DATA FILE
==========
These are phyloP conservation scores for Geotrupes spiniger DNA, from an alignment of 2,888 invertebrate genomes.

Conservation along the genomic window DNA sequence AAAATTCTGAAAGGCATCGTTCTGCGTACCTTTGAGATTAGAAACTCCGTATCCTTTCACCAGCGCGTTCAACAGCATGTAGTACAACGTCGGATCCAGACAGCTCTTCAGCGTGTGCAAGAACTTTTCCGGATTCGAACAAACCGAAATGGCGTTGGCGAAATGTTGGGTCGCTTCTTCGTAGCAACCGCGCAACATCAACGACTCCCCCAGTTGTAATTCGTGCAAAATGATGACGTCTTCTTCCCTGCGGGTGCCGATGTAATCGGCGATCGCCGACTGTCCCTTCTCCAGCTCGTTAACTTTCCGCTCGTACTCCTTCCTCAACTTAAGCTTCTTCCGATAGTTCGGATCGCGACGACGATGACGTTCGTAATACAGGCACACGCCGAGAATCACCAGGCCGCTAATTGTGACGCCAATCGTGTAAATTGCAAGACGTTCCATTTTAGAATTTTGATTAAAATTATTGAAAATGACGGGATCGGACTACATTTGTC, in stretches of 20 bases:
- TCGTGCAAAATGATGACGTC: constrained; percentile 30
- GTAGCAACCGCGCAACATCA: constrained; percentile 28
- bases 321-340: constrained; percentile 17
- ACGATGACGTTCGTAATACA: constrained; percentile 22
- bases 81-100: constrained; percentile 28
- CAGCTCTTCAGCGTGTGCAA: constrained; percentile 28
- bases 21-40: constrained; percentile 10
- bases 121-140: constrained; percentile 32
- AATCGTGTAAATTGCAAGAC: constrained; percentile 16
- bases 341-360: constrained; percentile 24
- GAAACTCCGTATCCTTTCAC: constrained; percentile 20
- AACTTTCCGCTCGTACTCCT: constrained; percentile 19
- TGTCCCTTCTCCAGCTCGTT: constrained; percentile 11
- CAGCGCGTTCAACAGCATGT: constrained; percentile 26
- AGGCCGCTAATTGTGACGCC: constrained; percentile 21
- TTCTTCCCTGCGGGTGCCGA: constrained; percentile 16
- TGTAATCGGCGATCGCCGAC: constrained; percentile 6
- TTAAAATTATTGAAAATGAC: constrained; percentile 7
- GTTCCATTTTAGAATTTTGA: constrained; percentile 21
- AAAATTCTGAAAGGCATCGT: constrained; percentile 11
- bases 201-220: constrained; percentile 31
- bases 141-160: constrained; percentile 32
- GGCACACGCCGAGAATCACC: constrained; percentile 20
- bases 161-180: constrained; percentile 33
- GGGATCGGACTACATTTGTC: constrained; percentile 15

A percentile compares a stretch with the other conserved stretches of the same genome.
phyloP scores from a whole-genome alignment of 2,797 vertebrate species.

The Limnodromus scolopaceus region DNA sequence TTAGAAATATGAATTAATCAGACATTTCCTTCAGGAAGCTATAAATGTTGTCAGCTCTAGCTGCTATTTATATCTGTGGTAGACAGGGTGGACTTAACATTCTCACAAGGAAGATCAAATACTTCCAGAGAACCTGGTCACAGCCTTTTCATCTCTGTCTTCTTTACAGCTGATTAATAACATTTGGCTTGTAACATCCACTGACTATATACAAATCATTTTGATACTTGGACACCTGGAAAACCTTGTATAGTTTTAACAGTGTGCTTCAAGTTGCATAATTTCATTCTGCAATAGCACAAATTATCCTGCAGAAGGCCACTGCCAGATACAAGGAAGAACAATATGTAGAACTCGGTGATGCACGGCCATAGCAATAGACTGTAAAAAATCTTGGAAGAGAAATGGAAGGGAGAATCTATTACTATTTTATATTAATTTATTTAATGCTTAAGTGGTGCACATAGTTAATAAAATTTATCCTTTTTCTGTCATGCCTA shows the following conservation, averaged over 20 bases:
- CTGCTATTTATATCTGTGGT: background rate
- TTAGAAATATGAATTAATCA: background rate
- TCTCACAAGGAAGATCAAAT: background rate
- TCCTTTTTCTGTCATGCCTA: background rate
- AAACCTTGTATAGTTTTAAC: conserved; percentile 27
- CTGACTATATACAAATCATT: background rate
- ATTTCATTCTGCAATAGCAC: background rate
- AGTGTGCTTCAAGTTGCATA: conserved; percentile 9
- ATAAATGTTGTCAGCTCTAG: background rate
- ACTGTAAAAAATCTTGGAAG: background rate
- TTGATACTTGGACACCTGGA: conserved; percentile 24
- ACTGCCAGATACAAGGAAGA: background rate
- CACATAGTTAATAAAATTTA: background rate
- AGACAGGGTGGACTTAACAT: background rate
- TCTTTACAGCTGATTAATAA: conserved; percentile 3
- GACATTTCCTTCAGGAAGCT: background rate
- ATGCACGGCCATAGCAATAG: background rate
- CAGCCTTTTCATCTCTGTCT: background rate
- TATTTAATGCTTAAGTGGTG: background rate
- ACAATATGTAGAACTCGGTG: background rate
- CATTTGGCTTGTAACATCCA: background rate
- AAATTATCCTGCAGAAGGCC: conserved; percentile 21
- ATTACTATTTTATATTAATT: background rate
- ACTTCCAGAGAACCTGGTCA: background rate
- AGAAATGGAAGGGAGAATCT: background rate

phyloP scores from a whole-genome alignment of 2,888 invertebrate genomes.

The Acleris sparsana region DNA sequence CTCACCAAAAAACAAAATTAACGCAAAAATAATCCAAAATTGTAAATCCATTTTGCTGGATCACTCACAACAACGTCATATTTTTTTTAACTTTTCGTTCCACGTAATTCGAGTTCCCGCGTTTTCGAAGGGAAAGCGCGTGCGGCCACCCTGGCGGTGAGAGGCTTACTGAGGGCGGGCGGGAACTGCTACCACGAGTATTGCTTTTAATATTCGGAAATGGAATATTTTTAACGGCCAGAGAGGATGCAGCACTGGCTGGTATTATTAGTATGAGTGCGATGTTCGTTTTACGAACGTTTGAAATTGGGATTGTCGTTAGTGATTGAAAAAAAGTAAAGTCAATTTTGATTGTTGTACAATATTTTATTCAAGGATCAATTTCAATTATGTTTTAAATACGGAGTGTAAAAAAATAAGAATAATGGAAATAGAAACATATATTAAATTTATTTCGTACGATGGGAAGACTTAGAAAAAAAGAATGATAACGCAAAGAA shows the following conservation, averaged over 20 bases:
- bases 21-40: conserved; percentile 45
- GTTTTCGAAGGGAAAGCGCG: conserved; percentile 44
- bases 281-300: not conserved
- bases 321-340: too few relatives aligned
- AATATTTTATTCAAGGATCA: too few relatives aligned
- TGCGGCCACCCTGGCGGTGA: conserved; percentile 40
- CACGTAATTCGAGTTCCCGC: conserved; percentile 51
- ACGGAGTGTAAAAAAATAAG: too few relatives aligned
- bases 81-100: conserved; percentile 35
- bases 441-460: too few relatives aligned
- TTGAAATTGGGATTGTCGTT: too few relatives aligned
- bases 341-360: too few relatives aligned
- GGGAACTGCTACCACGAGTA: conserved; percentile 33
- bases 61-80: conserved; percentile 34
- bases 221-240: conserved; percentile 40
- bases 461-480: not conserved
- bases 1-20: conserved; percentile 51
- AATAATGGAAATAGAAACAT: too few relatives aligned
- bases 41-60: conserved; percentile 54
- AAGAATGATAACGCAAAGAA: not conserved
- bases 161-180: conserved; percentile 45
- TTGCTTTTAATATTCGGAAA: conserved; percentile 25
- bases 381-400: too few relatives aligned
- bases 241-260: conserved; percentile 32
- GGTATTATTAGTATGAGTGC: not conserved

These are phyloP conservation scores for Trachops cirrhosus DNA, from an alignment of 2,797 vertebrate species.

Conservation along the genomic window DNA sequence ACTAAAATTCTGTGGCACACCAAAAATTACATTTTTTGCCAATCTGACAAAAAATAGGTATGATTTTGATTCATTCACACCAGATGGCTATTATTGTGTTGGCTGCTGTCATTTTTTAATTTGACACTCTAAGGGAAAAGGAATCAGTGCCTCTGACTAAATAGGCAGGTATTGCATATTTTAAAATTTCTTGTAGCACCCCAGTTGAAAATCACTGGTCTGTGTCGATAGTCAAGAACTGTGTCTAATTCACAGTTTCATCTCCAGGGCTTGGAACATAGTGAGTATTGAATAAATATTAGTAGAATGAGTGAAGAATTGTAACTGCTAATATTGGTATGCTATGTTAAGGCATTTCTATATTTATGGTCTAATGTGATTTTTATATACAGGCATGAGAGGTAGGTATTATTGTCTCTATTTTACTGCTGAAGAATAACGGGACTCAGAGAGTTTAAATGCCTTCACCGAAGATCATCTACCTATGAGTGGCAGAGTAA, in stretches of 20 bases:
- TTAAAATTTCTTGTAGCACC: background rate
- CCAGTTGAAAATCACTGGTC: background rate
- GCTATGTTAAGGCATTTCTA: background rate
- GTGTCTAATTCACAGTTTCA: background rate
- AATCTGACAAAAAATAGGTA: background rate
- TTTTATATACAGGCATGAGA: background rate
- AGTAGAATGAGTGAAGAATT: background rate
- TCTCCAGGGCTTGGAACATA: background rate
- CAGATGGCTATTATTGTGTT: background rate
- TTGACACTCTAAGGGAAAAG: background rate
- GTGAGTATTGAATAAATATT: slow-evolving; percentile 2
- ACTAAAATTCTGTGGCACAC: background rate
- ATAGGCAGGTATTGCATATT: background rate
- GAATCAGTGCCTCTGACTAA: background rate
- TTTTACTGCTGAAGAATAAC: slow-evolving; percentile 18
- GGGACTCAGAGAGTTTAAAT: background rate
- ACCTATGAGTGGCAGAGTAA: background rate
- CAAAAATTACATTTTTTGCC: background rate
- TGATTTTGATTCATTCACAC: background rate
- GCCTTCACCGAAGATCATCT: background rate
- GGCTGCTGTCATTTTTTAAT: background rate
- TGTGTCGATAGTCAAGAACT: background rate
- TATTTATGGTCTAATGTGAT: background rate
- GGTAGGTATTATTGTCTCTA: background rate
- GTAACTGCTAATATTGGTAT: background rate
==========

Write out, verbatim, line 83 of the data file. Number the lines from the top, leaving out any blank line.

These are phyloP conservation scores for Trachops cirrhosus DNA, from an alignment of 2,797 vertebrate species.